Australians ‘Set and Forget’ Savings

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Four in five Australians are concerned they aren't saving enough and 7 in 10 say saving money is a topic of everyday conversation, based on the results from a new national survey commissioned by RAMS into the attitudes and behaviours towards saving.

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According to the RAMS Savings Satisfaction Report 2013*, most people are saving for a holiday, yet a third of respondents believe they are not saving enough per month to meet their goals and half of respondents say they are worried they will not have enough money in case of an emergency.

RAMS Chief Executive, Melos Sulicich said the findings indicated Australians are ‘precautionary savers’ which may reflect continued perceptions of an uncertain market environment and sustained economic pressures.

“Despite Australians working hard for their money and seeking to be rewarded with the best possible rate of return, it’s concerning our results found the majority are taking a ‘set and forget’ approach to managing their savings - potentially missing out on more than $4 billion** in lost interest per year. This equates to an extra $1100 for every Australian school age child that could be put back into the pockets of parents to help with living expenses,” Mr Sulicich said.

“It is not a surprise that saving money is an important part of everyday life for many Australians. In fact, 86% of respondents worry about their savings and 7 in 10 admit saving is a daily topic of conversation in their household as they seek to look for smarter ways to use their money to meet their goals and prepare for the future.

“One third of respondents find it difficult to save money and when they do save, the amount is not as much as they wanted. For half of them, the lack of sufficient income is seen as a barrier to saving followed by maintaining a good quality of life,” he said.

There are many different savings accounts on the market including term deposits, transaction accounts and online high interest savings accounts offering an introductory interest rate or a high ongoing bonus rate.

Mr Sulicich said: “Our results indicate that people tend to have an everyday transaction account allowing at-call access to their money but earning little or no interest. Term deposits tend to be popular with retirees and those who don’t need immediate access to their money.

“It is concerning that potentially $4 billion in savings is being lost annually, simply because less than half (45%) are putting their money into a high interest savings account.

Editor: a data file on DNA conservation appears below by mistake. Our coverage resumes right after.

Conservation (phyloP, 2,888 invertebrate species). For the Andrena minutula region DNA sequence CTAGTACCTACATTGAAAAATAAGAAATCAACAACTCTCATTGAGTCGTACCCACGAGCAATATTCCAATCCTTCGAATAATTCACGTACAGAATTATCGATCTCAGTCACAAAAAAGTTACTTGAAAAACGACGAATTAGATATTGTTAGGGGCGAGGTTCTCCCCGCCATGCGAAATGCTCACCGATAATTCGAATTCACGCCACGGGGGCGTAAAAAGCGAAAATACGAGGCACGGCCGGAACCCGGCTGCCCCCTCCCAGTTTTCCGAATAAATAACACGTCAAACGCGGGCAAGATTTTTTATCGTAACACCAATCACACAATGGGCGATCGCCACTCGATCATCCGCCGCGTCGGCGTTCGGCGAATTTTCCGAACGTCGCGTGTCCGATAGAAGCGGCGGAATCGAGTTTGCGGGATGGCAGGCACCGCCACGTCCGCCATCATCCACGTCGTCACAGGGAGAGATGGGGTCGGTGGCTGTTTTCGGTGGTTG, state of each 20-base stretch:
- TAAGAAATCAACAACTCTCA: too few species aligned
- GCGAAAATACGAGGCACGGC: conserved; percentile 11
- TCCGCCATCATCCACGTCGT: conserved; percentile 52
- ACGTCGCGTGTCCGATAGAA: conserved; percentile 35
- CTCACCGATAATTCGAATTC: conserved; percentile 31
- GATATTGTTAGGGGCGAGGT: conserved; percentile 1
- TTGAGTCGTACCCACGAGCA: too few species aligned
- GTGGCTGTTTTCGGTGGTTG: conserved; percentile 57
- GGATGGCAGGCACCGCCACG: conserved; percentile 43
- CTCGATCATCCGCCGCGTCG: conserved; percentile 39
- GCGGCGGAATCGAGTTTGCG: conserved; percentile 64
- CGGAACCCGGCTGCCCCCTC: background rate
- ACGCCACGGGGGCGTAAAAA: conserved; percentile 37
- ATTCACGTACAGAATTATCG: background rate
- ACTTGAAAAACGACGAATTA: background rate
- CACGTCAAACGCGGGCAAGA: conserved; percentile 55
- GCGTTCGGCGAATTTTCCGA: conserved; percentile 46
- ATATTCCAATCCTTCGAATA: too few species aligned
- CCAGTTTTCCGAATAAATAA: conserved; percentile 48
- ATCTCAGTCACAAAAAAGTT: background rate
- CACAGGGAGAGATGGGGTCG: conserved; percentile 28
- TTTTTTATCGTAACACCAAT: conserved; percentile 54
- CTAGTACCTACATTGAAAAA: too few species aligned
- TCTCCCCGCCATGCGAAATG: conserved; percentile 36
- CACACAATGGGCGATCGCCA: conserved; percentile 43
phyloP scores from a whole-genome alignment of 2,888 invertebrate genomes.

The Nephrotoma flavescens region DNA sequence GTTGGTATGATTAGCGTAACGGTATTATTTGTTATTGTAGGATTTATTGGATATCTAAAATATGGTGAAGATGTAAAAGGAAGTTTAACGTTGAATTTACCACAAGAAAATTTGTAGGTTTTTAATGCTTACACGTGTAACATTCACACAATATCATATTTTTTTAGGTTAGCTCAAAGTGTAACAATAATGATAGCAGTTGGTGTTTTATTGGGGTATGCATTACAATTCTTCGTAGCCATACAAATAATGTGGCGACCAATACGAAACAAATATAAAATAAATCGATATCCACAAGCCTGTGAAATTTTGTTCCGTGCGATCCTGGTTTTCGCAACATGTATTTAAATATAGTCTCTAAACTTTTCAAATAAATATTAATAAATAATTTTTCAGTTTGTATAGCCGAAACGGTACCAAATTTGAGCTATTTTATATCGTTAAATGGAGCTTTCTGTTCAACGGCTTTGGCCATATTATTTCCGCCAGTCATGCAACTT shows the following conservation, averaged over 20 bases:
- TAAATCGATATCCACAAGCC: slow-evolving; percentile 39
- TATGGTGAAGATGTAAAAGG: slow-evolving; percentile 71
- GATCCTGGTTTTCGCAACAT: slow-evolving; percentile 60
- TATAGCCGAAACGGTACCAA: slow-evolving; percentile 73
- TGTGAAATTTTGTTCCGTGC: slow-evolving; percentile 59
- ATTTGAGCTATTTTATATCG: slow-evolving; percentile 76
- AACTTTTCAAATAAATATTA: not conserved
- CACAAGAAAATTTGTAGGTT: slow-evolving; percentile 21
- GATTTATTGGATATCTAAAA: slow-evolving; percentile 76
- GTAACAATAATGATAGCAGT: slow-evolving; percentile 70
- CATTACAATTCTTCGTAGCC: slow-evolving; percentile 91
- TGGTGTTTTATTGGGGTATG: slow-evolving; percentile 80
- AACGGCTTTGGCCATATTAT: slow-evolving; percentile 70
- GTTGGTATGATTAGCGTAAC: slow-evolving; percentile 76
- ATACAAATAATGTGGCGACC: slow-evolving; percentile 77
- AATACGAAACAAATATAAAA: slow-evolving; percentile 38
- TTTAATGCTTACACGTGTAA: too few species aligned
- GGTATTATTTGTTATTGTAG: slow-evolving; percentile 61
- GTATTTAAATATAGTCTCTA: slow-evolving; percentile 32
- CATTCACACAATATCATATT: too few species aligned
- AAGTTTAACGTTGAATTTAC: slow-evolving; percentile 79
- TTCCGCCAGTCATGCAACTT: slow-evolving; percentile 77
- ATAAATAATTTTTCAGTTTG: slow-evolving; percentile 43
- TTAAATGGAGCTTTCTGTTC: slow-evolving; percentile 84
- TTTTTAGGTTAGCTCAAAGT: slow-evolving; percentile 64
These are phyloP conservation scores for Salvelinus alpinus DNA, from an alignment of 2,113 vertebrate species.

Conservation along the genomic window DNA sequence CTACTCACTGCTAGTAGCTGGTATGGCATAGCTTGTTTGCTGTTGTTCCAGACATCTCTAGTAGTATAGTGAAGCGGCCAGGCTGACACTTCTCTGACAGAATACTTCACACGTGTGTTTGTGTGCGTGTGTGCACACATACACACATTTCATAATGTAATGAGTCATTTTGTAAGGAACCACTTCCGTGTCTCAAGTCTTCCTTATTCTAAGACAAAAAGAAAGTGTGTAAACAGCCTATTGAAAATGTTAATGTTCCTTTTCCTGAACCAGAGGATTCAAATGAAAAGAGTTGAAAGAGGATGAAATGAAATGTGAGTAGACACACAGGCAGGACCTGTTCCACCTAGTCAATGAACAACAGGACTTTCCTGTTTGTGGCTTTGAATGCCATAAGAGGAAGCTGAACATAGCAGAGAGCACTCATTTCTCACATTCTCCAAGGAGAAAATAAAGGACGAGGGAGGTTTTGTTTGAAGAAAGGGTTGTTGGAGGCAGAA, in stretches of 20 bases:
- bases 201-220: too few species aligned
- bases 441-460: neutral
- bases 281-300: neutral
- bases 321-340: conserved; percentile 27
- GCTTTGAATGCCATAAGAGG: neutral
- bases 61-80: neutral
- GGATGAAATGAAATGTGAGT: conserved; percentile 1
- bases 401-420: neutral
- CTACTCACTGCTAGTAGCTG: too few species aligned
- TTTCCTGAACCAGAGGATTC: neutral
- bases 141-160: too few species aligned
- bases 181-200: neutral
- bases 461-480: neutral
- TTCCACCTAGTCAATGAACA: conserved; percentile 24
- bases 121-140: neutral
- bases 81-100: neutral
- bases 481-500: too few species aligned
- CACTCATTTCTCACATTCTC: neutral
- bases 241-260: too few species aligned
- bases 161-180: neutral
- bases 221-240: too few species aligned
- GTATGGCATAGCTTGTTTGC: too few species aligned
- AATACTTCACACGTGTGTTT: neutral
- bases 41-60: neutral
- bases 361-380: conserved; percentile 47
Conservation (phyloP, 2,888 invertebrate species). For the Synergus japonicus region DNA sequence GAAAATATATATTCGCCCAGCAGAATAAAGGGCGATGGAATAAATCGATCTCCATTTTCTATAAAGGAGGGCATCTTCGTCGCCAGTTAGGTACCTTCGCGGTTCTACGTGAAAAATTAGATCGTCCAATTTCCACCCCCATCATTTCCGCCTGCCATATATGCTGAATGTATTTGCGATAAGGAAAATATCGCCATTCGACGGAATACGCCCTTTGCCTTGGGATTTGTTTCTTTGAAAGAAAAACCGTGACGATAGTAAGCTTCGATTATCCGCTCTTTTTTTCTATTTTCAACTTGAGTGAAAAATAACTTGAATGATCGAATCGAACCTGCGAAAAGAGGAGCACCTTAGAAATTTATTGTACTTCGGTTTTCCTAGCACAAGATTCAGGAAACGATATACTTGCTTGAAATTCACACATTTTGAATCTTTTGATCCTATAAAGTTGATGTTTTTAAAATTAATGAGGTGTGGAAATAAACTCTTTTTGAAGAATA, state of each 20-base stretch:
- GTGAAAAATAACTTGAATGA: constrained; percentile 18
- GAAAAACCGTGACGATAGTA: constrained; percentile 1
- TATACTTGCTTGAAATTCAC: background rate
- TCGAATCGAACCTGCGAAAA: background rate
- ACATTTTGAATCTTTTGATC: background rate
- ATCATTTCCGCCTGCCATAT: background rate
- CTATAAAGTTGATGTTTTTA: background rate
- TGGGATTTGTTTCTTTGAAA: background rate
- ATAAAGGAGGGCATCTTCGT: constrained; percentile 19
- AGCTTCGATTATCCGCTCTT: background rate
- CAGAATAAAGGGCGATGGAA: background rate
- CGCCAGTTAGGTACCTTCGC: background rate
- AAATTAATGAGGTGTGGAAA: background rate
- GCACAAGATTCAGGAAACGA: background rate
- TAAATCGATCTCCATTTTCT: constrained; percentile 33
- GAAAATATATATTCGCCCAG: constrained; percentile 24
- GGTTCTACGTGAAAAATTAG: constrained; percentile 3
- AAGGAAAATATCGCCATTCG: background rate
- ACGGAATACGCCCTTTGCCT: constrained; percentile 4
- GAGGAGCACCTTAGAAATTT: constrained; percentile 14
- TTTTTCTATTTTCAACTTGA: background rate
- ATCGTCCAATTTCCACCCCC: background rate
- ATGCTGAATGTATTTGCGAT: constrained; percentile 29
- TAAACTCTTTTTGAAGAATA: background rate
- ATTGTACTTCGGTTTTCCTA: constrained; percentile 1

“It seems that when they do, they may not realise many savings accounts simply offer a high introductory rate for a short period of 4 months or less, that falls away to a much lower base rate so they are missing out on interest.

“On top of this, more than 80% of respondents said they had not changed their savings account in the past year and 2 in 5 have held the same savings account for 10 years or more.

“The value of a high ongoing bonus rate like the RAMS Saver is that if you are taking a ‘set and forget’ approach, simply set up automatic payments totalling a minimum of $200 per month, make no withdrawals in that month, and get one of the highest rates in the market. Over time you can feel confident you are maximising your interest without the stress of chasing rates and having to move your money every few months.

“It is interesting to note, only 22 per cent of those surveyed said they were regularly moving their money around and chasing the highest interest rates and some respondents revealed this activity often made them feel anxious and frustrated,” he said.

Other findings from the RAMS Satisfaction Report 2013 include:

> The greatest motivation for saving is preparing for the future (i.e. precautionary savings)

> Most respondents say they try to save in some way. Half don’t usually have a set amount to save. They simply save what they can.

> 1 in 2 respondents save for holidays but 1 in 3 save for rainy days, 1 in 3 save for retirement, 1 in 4 seek to pay off debt faster and 1 in 4 save for life’s necessities.

> A third of respondents admit they are struggling to save for their goals and 4 in 5 are worried about their savings.

> 4 in 5 respondents are making lifestyle sacrifices to save money including eating out less or avoiding takeaway food, taking their lunch to work or cutting down on entertainment.

> 45% use a high interest savings account to save.

> Women are savvier savers than men with 49% of women having a high interest savings account compared to 42% of men.

> The results indicate that on average Australians save $540.20 per month. Women tend to save an average of $428 per month while men save an average of $616 per month.

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Melanie Monico
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